Crazy Love – a book review

I finished reading Crazy Love by Francis Chan about two weeks ago now, and I’ve spent the past ten days or so processing all the information he presented.  I originally choose this book as a possible study for the upcoming ladies Bible study season at church, and I’m pretty sure I’m going to use it.

If you’ve never read the book I encourage you to do so.  It’s an easy read with large print and wide margins.  But be prepared to have your idea of authentic Christianity shaken up a bit.   Each chapter deals with certain misconceptions Christians have cultivated over the past couple of centuries, and he uses God’s word to counter those misconceptions.

Misconceptions such as how/why/what we pray about; how we’re to really love others; what service is really all about; what God really wants you to do with your money (and no, the book doesn’t tell you to give it all to the church!); and what authentic Christianity really looks like in every day life.  In some chapters I found myself shaking my head in total agreement, and in other chapters I was horrified at how easily and blindly I’d fallen into the trap of deception.

For me, chapter 4 was the ringer.  I’ve said many times that I’m a realist, and I don’t have a problem with calling something what it is.  I appreciate honesty more than anything; even critical and hurtful honesty.  In chapter 4 Francis paints a pretty harsh and accurate picture of a ‘lukewarm Christian’.  As I read through the chapter I found myself reflecting on my own poor behavior, attitude, and complacency.  I was mortified…I fit the description of a lukewarm Christian to a T.  Yikes!!!  Chapter 5 was equally as cutting.  I discovered that I’ve been content with serving ‘leftovers’ to God throughout my Christian walk.  In some ways, after reading this book I felt like I wasn’t sure I had the right to even call myself a Christian!  Thank goodness for God’s unfailing grace.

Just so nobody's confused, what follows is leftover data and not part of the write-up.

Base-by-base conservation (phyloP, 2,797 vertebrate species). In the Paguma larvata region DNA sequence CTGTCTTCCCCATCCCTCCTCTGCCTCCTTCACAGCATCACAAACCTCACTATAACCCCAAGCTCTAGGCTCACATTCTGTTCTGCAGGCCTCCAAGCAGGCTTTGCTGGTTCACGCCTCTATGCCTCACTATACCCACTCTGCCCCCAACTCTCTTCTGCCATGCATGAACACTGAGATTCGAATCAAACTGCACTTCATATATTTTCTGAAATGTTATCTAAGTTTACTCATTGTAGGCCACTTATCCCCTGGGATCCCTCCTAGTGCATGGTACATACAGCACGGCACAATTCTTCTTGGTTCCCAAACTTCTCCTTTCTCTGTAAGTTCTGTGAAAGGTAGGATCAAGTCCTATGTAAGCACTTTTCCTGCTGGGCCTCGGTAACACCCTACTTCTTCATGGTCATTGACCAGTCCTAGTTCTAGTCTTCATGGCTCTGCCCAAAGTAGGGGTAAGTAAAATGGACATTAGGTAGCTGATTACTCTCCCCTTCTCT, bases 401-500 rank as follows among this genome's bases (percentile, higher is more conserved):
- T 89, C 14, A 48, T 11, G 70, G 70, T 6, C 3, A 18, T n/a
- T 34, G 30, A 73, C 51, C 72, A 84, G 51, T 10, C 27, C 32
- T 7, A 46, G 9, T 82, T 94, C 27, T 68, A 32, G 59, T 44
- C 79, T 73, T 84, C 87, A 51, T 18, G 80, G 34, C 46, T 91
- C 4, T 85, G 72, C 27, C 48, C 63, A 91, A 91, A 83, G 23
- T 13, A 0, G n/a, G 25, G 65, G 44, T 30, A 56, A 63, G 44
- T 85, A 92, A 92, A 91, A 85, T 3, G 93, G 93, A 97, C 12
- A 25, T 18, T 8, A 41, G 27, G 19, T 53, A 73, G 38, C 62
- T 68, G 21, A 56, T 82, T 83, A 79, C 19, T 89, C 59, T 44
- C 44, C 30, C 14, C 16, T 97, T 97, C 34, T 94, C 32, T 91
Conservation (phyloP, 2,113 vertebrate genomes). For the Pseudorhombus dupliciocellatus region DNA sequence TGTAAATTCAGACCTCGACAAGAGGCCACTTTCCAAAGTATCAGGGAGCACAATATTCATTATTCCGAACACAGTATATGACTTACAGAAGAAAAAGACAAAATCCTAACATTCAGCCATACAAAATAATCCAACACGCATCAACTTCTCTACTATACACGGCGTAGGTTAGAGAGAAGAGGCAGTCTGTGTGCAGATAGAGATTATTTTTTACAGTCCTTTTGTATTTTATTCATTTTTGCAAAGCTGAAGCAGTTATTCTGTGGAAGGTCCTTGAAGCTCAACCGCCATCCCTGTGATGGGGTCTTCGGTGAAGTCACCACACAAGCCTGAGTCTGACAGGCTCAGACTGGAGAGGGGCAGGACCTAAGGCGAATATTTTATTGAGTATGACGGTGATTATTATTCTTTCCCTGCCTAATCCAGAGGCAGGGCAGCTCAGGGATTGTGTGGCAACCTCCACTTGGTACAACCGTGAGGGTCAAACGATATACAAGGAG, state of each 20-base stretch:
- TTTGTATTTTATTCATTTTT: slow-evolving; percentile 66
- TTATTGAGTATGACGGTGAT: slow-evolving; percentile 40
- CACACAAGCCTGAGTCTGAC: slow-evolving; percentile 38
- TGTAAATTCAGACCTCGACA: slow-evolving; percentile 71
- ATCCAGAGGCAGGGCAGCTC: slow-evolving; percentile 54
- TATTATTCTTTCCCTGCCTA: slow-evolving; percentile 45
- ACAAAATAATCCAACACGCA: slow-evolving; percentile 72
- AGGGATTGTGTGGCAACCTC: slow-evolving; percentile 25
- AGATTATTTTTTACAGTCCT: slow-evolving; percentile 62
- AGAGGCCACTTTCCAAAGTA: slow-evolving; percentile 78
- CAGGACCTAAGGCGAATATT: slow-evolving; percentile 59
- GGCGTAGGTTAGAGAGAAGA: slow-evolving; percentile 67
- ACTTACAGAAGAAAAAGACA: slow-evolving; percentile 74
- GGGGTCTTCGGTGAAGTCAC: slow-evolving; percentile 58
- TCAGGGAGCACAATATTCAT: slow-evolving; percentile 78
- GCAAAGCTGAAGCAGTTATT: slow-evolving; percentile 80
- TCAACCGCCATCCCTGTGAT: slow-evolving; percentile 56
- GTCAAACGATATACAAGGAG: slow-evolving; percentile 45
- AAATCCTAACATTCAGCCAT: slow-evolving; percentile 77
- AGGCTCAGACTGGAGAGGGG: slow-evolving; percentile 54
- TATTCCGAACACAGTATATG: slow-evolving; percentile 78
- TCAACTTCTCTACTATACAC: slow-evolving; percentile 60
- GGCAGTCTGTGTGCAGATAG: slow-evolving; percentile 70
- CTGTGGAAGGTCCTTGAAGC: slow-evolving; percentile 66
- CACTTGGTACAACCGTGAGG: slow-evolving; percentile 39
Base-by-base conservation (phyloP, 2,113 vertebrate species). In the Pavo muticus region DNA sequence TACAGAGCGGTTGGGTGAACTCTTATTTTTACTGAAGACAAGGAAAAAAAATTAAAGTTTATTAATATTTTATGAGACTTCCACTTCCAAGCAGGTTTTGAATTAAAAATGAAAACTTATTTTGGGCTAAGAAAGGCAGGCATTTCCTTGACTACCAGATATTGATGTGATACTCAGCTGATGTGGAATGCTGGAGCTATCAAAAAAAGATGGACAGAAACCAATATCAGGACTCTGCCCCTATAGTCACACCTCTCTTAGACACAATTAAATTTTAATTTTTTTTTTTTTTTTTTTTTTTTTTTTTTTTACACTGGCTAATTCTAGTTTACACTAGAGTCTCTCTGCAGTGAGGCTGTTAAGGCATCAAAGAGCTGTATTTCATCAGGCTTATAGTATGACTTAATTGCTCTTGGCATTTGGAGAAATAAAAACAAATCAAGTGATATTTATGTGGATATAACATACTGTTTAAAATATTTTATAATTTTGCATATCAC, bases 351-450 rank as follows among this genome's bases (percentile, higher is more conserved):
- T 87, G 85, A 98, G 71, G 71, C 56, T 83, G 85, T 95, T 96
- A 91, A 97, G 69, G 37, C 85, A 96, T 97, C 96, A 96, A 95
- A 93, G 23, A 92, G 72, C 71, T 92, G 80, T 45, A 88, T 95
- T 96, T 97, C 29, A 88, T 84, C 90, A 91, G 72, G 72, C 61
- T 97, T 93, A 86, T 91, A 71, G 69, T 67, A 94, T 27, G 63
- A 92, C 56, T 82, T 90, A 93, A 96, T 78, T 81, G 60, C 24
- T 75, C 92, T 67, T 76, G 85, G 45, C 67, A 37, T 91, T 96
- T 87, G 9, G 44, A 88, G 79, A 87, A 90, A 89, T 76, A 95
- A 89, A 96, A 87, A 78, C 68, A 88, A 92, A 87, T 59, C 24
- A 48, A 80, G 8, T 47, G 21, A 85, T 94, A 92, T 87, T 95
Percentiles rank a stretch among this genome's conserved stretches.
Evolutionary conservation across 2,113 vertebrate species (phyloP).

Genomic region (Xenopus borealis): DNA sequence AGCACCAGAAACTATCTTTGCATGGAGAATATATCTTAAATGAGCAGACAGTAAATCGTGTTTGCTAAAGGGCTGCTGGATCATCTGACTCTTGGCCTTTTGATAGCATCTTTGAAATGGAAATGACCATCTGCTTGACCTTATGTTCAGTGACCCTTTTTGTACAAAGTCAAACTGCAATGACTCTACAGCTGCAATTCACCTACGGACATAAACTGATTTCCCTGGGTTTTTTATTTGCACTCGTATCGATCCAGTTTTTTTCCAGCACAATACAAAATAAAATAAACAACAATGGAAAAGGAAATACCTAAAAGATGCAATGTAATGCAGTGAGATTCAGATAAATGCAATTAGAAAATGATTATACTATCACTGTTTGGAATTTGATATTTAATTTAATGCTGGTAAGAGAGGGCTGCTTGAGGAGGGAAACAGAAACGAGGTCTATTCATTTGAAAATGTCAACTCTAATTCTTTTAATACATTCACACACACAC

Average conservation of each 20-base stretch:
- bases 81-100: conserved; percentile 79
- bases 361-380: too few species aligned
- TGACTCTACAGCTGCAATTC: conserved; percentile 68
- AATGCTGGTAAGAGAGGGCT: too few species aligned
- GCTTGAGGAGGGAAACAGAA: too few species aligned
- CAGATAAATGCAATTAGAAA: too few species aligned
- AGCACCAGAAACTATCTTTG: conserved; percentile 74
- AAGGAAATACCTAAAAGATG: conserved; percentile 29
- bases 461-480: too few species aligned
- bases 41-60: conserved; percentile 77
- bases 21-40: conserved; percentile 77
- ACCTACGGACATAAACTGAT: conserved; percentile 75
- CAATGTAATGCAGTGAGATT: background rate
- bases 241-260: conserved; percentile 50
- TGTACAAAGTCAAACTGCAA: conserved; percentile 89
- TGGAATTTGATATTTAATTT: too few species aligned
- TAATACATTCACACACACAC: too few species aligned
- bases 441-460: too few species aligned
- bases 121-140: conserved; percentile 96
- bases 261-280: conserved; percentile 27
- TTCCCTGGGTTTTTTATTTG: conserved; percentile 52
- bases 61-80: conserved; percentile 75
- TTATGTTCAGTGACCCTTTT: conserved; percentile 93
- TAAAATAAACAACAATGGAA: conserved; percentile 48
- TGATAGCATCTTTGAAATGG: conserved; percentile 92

Despite the ‘wounds’ I sustained I’m very glad I read the book.  It has challenged me to think beyond myself and our local church.  It has changed my focus from what do I need/want/deserve in my Christian life to ‘what are the needs of the lost, and how can I meet them?’  I want to be known as an ‘obsessed’ Christian, not just another Christian.  I want to serve the needs of others in a way that really shows them that Jesus loves them and cares about them; and I want them to know that He really does want a relationship with them.  I don’t want the world to see me as just another person who gets up early on Sunday mornings and rushes out the door to sit in a comfy little building and sing a few songs and then come home and forget about Jesus the rest of the week.  I want to really touch the life of someone who might not have ever had the privilege of encountering Christ.  I want to love the unlovable, and serve those who can never return that service.  I want to demonstrate a crazy, unabandoned kind of love for the lost, poor, dying, weak, and hurting.  I’m tired of being a complacent and comfortable Christian.  What about you?

Crazy Love.  It’s radical.  It’s challenging.  It’s real.  Read it.  You’ll be glad you did.

“When people make changes in their lives like this {living Christ instead of just spouting Christian ideals}, it carries greater impact than when they merely make impassioned declarations.  The world needs Christians who don’t tolerate the complacency of their own lives.” (pg. 172)


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